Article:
That was in no way meant to be condescending… because I thought that too! But, read on, this really might enlighten everyone, and dispel that myth.

        Before the 1800’s, in the hundreds and thousands of years you mentioned, to keep hair healthy, tonics were used, for the most part, with natural fragrances, massaged into the head. It even became a profession for some folk. Even the word shampoo – is derived from Hindi.

        Then there were no-poo like methods or a vinegar type, infusions methods, with herbs for to give hair shine; and depending on your geographic location, even milk, sea water, mud, but rinses, tonics, appear universally.

        It wasn’t until the 1930’s soap was introduced. However, soap had the distinct disadvantages of being irritating to the eyes and incompatible with hard water, which made it leave a dull-looking film on the hair. Even early emulsifiers, until modern chemistry (REALLY modern, like last 5-10 years) were actually more dangerous than the some of the massively produced, you mentioned – but we can now use emulsifiers, and thickeners that are completely natural. Those are the ones I use.

        In the early 1960s, the first synthetic detergent shampoo was introduced, although it still had some disadvantages. The 1960s brought the detergent technology we use today. There’s an excellent article I recommend on the history of shampoo if you wish to read further: http://www.randomhistory.com/2008/07/19_shampoo.html – wikipedia is a good source, as well.

        I don’t know how old you are – but it’s not been that long we even had a choice to have commercially available shampoos without sulfates (with small independent skin care companies trailblazing the way, as usual), and- glad I live in the age when we don’t have to.

        I was with a famous apothecary in Florence for a few years working as an apprentice, Santa Maria in Novella. This apothecary dated back 1200’s – and that’s where I received my knowledge of botanicals. I now combine that knowledge with cosmeceuticals, which I DID have to learn.

        I began this response about the “evil empire enemy” skin care industry and some are, but, I also learned more about modern cosmetic chemistry – to differentiate between the two.

        A lot has been discovered about SLS’s, and SLES’s. Why would you trust big companies? I can even count myself among them 5 years ago. The only difference between let’s say, the general public, and myself, back then, is I could pretty much understand the INCI ingredient labels (and I urge all to do the same!)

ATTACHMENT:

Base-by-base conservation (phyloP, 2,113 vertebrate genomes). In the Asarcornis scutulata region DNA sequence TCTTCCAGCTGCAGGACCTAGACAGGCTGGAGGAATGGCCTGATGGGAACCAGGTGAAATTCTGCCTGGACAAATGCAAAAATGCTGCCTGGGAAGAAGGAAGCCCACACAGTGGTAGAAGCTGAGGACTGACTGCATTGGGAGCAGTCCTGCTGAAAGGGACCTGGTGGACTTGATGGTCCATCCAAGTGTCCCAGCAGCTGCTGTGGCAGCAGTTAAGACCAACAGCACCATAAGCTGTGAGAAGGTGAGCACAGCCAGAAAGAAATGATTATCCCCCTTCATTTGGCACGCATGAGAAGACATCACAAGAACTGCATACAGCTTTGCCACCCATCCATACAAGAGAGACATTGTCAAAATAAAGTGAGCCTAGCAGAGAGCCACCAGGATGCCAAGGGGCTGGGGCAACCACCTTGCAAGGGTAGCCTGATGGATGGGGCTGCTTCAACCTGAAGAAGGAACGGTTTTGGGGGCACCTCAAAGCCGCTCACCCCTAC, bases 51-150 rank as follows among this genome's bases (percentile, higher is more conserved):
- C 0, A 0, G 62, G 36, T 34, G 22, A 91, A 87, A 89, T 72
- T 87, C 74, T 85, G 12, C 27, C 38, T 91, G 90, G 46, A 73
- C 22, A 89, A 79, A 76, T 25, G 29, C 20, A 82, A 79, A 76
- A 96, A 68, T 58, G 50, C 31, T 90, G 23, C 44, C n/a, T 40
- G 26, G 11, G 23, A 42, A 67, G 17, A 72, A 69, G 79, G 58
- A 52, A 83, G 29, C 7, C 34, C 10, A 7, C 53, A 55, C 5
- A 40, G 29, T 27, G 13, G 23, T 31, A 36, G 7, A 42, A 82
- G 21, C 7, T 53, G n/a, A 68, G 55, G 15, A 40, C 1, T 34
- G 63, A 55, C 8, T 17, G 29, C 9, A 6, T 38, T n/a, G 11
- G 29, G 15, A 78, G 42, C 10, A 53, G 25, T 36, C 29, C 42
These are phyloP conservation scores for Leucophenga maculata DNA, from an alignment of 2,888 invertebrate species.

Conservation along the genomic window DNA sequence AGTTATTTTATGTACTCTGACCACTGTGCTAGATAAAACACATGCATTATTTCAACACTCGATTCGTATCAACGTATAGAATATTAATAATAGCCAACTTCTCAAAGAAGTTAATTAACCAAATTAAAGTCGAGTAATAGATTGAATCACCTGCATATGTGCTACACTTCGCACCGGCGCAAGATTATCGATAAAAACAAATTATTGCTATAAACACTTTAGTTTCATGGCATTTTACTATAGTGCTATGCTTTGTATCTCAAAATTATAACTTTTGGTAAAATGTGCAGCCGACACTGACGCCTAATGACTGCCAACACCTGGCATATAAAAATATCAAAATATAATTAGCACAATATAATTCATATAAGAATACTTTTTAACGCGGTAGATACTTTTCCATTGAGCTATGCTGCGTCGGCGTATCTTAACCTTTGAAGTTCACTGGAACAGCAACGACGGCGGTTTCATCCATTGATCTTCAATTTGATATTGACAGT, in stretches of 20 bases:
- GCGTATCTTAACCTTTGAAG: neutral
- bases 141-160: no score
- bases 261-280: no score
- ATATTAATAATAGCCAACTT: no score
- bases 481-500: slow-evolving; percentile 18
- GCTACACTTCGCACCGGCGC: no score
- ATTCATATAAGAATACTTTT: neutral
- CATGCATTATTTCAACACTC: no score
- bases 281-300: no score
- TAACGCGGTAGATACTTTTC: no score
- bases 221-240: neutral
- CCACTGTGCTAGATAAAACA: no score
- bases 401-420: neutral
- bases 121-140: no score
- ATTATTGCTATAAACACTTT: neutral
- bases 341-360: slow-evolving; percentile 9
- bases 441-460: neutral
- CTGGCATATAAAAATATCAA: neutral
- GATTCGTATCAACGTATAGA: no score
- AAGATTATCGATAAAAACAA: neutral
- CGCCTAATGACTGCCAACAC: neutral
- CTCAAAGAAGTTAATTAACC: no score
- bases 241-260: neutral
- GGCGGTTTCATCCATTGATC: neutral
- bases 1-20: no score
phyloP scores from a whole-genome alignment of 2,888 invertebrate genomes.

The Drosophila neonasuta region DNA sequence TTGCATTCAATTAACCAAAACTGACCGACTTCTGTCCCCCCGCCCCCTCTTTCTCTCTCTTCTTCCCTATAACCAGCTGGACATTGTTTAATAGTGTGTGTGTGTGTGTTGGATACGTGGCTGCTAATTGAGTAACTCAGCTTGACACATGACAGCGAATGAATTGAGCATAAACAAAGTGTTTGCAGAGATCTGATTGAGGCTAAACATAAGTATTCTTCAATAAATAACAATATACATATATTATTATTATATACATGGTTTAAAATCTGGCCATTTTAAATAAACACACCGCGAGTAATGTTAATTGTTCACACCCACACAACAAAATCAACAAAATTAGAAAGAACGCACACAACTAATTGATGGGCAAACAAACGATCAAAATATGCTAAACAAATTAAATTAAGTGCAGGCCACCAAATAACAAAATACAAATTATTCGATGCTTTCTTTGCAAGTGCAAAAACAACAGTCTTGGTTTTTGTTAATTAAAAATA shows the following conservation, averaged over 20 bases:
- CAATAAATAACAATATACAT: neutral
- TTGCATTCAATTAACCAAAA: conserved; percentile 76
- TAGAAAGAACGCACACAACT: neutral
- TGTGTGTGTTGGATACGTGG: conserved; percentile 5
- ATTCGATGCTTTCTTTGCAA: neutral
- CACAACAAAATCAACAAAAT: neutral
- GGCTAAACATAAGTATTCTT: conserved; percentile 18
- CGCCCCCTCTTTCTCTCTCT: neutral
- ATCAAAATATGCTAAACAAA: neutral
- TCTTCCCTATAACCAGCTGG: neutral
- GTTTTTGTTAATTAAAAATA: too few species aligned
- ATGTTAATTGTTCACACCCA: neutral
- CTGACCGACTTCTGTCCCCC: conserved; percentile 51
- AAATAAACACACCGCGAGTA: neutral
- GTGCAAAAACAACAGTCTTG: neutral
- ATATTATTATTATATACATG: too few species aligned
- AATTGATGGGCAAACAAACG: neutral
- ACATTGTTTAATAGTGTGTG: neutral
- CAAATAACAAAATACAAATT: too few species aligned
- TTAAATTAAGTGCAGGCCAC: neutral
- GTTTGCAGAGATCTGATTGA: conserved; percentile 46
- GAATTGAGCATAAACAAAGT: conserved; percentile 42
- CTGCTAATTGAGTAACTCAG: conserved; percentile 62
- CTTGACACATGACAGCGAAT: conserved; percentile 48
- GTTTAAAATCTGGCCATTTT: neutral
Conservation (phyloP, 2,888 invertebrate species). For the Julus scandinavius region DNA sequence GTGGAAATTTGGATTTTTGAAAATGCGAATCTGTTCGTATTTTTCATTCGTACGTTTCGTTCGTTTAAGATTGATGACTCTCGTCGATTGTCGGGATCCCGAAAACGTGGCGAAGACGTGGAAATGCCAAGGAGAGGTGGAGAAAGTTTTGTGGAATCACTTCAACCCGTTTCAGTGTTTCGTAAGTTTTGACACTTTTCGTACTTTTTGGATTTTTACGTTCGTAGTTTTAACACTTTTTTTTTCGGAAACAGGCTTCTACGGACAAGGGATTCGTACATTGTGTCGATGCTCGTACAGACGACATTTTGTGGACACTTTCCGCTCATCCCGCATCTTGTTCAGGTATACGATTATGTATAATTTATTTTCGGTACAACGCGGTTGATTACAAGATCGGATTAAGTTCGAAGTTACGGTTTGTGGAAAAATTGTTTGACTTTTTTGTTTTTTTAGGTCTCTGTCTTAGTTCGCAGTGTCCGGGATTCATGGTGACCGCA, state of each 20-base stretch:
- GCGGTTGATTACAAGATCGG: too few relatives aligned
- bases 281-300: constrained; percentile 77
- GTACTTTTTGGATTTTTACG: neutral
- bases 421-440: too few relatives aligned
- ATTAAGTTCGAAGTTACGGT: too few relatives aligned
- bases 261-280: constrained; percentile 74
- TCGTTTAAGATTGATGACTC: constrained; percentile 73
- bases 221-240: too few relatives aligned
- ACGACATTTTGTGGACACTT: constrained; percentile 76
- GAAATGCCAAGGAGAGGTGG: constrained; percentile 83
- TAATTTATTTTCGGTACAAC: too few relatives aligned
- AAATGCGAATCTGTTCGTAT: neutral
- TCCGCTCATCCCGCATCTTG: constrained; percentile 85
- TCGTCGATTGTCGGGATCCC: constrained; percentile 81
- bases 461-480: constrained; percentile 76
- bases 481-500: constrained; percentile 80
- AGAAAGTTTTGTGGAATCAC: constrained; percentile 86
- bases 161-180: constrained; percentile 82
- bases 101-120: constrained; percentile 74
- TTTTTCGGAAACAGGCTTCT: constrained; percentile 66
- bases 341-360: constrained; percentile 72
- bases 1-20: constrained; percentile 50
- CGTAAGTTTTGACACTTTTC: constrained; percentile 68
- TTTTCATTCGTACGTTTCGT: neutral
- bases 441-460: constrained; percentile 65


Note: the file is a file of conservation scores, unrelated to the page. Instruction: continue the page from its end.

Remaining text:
INCI (The International Nomenclature of Cosmetic Ingredients, abbreviated INCI), is a system of names usually in Latin, so it can be read internationally. Short ingredient names in English, end up written, in the Latin version, as confusing 13 syllable words. Some of these ingredients are actually wonderful, and beneficial – like, aloe: Aloe Barbadensis, which is easy enough for any of us to figure out but what about, methylsulphonylmethane? Perhaps you’ve heard of it by this name: MSM, a naturally occurring sulfur found in our own bodies – only recently rediscovered as a cosmeceutical to help grow hair.

        I am thrilled to be in an age where we have much more of a choice – than SLS’s, or SLES’s; with more coming out, nearly every month now, all naturally derived. Though the cost for these new ingredients (especially for small companies like me who have folks with scalp conditions) like decyl glucoside, lactylates, are five times more.

        I wish I could offer a shampoo recipe that is easy for the novice. Those I would recommend to try for the novice (you asked) that would resemble the purest form of what our ancestors used would be the tonic, or different infusions as after-rinses(some excellent ones I came across on this blog, yesterday), the no-poo.

        But there is a peace pipe offering… here’s something I do like to do

        Take an empty 8 ounce spray bottle, add 1/8th of your conditioner, add either spring water, or even the marshmallow tea infusion from the recipe above; shake to mix and you have an awesome light, leave in conditioner! You’ll have to shake each time you use, as there is no emulsifier. To have it last a bit longer – leave it in the fridge, it will last up to a week…but without a preservative, it will probably go bad after two weeks.

        However, if the shampoo bar recipe works for you, that’s great! If one finds they have the results I spoke of, I wouldn’t want them to permanently damage their hair, and suggest stopping its use immediately.

  13. …from Italy…. so please excuse my english … 😀
    Shampoo done and already tested… It’s certainly the best shampoo bar recipe that i ever tried…
    Thanks for sharing